From the National Bureau of Economic Research is a new paper from Harvard University's Christopher Avery, which reports the results of a pilot study on the effects of college counseling for "high-achieving, low-income students." The short of it is that for those students, college counseling significantly influenced student outcomes through application choice rather than application quality. Put another way, students in the study were more likely to apply to more competitive schools but weren't as keen on some of the methods to improve their applications.
Avery admits to the as-of-now low utility of the research, but I think it might relate to an earlier study, by the Education Trust, that shows an abysmally low graduation rate for minority college students. According to the Trust, the graduation rate for African American students is 54.7 percent at private colleges and universities, and 43.3 percent at their public counterparts. By contrast, whites graduate at a rate 18.7 percent higher at private schools, and 16.2 percent higher at public ones. The numbers are a little better for Hispanic students, but not by much. While a skills mismatch is responsible for some of the difference, a large part of the problem, as the report shows, is the schools themselves; many of these students are enrolled in "dropout factories" which do little to help them succeed.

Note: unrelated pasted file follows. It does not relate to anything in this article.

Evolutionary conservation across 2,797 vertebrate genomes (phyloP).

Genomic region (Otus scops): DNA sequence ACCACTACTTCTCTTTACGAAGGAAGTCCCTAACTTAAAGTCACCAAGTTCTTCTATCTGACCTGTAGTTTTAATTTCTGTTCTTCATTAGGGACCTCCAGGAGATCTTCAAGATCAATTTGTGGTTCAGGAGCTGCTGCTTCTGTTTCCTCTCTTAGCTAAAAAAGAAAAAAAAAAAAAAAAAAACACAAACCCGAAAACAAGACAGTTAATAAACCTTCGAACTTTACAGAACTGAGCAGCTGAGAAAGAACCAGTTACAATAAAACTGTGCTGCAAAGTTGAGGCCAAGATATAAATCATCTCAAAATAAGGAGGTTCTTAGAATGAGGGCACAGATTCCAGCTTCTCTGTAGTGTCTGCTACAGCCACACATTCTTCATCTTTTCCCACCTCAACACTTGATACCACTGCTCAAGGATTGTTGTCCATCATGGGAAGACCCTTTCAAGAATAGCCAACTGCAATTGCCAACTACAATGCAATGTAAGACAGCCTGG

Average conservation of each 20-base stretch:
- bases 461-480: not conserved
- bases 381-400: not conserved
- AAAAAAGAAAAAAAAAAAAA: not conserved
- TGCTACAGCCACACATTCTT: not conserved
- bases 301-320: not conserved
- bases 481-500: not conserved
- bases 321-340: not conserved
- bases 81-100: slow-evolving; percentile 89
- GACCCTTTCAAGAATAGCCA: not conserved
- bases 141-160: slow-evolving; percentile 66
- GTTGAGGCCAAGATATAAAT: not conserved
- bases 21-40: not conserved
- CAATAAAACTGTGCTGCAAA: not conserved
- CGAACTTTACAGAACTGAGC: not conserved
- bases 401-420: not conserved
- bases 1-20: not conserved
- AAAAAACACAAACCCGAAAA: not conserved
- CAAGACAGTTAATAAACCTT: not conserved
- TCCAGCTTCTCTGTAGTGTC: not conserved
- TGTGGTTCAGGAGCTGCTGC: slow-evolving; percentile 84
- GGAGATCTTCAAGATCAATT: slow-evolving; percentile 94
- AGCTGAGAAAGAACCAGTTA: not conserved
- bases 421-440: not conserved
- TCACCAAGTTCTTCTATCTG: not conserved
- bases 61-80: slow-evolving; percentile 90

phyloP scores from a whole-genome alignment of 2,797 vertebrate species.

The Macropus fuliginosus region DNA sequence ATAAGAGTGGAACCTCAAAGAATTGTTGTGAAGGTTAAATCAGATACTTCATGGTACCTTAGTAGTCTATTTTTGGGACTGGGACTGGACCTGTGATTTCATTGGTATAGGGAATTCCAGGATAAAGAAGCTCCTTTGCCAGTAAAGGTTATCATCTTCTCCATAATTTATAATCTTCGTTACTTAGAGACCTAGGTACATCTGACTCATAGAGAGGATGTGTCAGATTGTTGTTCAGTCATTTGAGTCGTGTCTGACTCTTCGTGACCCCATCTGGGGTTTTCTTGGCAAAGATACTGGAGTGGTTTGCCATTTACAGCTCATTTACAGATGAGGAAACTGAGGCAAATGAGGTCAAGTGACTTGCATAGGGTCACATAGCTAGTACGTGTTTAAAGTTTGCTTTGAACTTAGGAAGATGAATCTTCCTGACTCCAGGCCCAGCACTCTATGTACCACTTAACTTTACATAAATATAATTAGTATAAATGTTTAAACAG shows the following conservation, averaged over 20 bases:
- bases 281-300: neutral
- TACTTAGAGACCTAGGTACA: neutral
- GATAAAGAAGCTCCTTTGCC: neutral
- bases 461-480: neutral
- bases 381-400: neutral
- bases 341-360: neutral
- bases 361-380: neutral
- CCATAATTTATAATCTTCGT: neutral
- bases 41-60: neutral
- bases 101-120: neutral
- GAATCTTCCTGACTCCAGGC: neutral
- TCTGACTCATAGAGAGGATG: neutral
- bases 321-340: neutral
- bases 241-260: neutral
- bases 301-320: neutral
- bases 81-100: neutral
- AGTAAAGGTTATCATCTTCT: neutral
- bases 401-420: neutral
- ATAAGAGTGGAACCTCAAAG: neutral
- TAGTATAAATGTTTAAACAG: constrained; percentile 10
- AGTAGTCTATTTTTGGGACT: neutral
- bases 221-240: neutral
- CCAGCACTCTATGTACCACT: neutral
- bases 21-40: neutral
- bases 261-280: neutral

It's possible that some of the problem has to do with poor college counseling; minority students are more likely to be low-income students, and as such, more likely to lack access to the formal and informal resources necessary to make wise college choices. These high-achieving students might not think to apply to competitive schools, and even if they did, might not know where to start. In lieu of better choices, odds are good that these students will apply to schools like Wayne State University, which enroll huge numbers of students but graduate vanishingly few of them. Obviously, better college guidance isn't a panacea -- ultimately, as the Washington Monthly noted in its piece on "dropout factories," greater scrutiny for non-selective schools is necessary -- but on the margins, it could help.
-- Jamelle Bouie
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